How long was your honeymoon? A week? Ten days? A month, if you were lucky and your job had killer vacation benefits? Well, journalist Jo Piazza and her husband Nick one-upped most newlyweds and took a year off for their honeymoon. Yes, you read that correctly. A whole. Year. They traveled the globe not just to see with world had to offer, but with the intention of figuring out exactly what it means to be married.
"Nick and I could spend the first year of our marriage binge-watching Netflix, or we could take a journey into the unknown, getting into and out of uncomfortable situations together while we figured out how to be married," says Piazza, who was a travel editor at Yahoo! when she started this adventure.
Eschewing the notion that a honeymoon has to be one big, fancy vacation, the couple instead decided to take many (less costly) adventures. "We aren't celebrities or rich people, we just wanted to travel together as much as possible during our first year of marriage. We took on average two good trips a month, but we had to be thrifty in how we did it," she said. "We Airbnb-ed our house while we were gone and even rented out our car on Getaround when we weren't using it."
Over the course of their year-long honeymoon, Piazza and her husband Nick went to Mexico, France, Chile, Sweden, Denmark, Holland, Tanzania, Kenya, and across America. And their adventures ran the gamut - they climbed Mt. Kilimanjaro, skied in the Andes, slept in a tree in the bush of northern Kenya, and more. In turn, they learned a hell of a lot aboutwhat constitutes a good marriage.
"We learned about teamwork during a wife-carrying race in Sunday River, Maine. We learned the importance of gratitude in India," she says. "I figured out that self-care if crucial to being a good partner in Israel. We figured out the importance of having a strong community from the polygamist tribes in Kenya and the importance of equality from stay-at-home dads in Sweden. The Danes taught me how to create a cozy and happy home by schooling me in hygge and the French women taught me how crucial it is to have sexy lingerie and to behave like your husband's mistress."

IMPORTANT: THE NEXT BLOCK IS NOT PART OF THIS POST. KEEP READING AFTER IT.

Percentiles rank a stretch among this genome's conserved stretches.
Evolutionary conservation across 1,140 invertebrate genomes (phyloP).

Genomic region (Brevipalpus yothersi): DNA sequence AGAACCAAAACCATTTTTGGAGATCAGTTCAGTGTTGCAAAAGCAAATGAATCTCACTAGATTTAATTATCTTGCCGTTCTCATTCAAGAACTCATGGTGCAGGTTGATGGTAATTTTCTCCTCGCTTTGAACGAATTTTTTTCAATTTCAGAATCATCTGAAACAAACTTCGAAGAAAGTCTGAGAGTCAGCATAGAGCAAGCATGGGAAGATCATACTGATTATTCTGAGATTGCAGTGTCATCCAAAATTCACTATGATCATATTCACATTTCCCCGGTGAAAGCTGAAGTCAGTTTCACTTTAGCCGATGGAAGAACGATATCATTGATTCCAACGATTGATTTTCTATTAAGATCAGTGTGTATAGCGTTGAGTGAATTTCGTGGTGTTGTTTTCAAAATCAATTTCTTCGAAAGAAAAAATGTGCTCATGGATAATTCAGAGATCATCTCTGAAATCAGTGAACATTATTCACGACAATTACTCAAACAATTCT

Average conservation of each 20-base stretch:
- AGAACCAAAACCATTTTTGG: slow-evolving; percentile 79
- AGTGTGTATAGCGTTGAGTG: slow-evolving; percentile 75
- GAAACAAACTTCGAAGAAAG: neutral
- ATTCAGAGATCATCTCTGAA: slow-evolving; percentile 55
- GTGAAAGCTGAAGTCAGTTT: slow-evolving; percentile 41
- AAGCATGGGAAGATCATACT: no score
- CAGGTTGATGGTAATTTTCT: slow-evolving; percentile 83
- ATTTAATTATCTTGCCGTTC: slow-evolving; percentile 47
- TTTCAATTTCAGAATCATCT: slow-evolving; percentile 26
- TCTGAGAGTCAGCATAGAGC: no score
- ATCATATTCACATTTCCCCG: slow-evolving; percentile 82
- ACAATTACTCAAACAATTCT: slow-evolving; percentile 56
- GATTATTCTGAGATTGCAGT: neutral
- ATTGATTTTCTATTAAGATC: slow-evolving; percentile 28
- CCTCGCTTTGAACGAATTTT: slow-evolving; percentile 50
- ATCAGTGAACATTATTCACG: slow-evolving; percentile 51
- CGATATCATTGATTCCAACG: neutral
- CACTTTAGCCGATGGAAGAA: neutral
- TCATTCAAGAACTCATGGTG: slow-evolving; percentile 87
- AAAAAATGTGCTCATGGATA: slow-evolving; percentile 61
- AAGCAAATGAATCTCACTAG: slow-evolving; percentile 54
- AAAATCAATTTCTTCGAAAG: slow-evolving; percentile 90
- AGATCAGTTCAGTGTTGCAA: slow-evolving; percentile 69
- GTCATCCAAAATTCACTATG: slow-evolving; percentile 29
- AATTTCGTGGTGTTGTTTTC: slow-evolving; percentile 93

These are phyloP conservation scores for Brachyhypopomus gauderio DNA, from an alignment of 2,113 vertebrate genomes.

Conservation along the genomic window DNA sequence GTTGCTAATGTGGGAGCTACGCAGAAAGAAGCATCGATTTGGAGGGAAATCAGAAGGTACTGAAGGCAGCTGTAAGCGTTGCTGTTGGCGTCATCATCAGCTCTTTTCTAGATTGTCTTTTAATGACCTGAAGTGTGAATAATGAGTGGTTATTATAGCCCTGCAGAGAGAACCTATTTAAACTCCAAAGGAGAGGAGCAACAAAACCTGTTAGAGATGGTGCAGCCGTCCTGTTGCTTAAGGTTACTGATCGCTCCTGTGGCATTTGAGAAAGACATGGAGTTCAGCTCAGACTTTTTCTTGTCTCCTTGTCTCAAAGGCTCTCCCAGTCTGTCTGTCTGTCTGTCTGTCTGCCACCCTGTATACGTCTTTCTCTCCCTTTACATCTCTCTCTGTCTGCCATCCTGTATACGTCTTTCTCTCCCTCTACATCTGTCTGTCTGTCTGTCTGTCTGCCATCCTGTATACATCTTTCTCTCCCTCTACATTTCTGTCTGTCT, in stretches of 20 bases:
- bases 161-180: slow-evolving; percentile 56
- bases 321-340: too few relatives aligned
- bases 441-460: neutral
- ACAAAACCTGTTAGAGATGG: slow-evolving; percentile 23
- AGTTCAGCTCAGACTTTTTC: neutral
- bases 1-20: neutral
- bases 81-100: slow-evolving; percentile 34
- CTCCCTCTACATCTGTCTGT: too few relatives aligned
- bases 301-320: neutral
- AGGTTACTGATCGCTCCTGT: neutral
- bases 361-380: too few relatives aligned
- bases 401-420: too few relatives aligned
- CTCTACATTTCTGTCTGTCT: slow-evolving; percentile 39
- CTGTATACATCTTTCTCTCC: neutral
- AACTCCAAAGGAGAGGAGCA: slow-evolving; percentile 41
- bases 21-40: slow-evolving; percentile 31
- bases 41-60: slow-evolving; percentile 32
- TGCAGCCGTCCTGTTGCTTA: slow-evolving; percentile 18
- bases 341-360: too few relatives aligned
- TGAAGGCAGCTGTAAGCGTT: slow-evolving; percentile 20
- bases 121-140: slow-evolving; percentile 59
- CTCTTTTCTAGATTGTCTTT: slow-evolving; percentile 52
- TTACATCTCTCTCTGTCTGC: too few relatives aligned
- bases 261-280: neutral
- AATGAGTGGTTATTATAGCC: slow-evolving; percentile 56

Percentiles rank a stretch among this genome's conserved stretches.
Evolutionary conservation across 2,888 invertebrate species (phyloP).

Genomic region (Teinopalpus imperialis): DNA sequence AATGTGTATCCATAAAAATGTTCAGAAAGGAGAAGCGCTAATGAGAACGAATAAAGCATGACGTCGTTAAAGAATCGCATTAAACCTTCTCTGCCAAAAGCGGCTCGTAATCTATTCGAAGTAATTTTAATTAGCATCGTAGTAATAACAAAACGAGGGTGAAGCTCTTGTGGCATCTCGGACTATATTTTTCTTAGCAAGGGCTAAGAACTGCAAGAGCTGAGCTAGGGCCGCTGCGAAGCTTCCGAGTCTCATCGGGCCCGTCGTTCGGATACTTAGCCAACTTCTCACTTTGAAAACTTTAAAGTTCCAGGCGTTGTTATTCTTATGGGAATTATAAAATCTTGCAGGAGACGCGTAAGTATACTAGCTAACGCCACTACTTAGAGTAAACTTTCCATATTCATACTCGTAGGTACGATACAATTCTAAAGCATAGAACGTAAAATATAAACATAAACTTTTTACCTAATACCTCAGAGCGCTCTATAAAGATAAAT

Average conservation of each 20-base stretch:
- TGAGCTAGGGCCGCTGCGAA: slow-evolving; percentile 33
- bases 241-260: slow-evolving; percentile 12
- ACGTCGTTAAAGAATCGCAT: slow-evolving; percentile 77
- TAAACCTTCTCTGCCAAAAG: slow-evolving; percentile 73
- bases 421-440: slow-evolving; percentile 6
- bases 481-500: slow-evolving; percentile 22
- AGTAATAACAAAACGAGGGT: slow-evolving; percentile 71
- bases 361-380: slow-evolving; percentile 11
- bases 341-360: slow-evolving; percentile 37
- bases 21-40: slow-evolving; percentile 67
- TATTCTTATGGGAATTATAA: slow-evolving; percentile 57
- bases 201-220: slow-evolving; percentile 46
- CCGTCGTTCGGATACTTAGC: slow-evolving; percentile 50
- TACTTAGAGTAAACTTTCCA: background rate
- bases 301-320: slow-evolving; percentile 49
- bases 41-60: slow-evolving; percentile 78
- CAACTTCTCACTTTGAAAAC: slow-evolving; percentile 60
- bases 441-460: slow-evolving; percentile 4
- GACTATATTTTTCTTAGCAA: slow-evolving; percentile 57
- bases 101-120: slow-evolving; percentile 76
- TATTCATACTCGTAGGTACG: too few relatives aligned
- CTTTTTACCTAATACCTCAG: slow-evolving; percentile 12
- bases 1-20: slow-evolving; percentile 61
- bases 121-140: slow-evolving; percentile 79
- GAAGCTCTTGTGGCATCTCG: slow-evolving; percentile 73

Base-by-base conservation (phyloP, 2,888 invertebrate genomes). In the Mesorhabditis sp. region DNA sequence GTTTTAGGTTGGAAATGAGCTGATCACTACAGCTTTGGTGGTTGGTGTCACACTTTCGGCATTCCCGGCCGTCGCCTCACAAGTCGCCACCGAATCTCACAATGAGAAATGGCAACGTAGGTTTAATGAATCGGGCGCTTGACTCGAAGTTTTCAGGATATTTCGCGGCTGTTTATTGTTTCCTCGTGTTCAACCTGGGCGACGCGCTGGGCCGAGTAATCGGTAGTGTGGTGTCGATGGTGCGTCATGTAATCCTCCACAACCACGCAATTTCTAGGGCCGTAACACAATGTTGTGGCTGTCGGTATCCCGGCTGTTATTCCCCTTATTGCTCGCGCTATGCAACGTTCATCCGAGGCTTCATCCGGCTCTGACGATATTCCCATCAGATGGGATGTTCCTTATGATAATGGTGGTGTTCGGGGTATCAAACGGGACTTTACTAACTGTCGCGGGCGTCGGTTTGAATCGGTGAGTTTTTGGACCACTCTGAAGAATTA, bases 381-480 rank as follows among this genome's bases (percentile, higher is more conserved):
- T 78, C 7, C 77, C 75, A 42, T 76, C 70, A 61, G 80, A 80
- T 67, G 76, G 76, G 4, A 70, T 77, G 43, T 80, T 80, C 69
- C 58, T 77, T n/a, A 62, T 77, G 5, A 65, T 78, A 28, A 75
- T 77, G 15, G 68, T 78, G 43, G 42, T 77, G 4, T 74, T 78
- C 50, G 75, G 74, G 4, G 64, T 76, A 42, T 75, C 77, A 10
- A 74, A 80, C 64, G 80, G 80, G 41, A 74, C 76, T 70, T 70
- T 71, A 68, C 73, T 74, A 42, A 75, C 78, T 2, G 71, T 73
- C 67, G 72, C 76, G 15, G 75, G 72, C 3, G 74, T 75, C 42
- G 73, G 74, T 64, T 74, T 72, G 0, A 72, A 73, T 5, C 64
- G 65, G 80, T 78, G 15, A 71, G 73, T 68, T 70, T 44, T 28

Not that everything was perfect. "Some of our trips were downright awful," Piazza says. "We went to Tulum in Mexico right after our wedding and it was the most off part of the off season. I got food poisoning, a colony of sand fleas took up residence in my foot. The sewers in the town hadn't been emptied in a week and it literally smelled like shit, and a feral stinky seaweed had taken over the usually gorgeous blue ocean. But that trip, more than any other showed me how much my new husband really wanted to take care of me."
She took her and her husband's misadventures - and the things she learned from interviewing couples across the country about marriage - and wrote a book about it, called How to Be Married: What I Learned from Real Women On 5 Continents About Surviving My First (Really Hard) Year of Marriage.
"I wanted to show the things that aren't as pretty in addition to the really pretty things we all post on social media," Piazza says. "Traveling together is wonderful and hard. Growing pains grow faster on the road and hard conversations can't be avoided, your buttons get pushed, you're out of your comfort zone. Sometimes we hated each other on the road. But we liked each other better at the end of it, which is what I think you hope for in a marriage."
But one thing she's sure of? "Traveling together is the one secret to a happy marriage that I have discovered," she says. "I don't know of any other one thing that brings equal levels of joy, passion and intensity while forcing you to grow as a couple."
How to Be Married is available on April 18.
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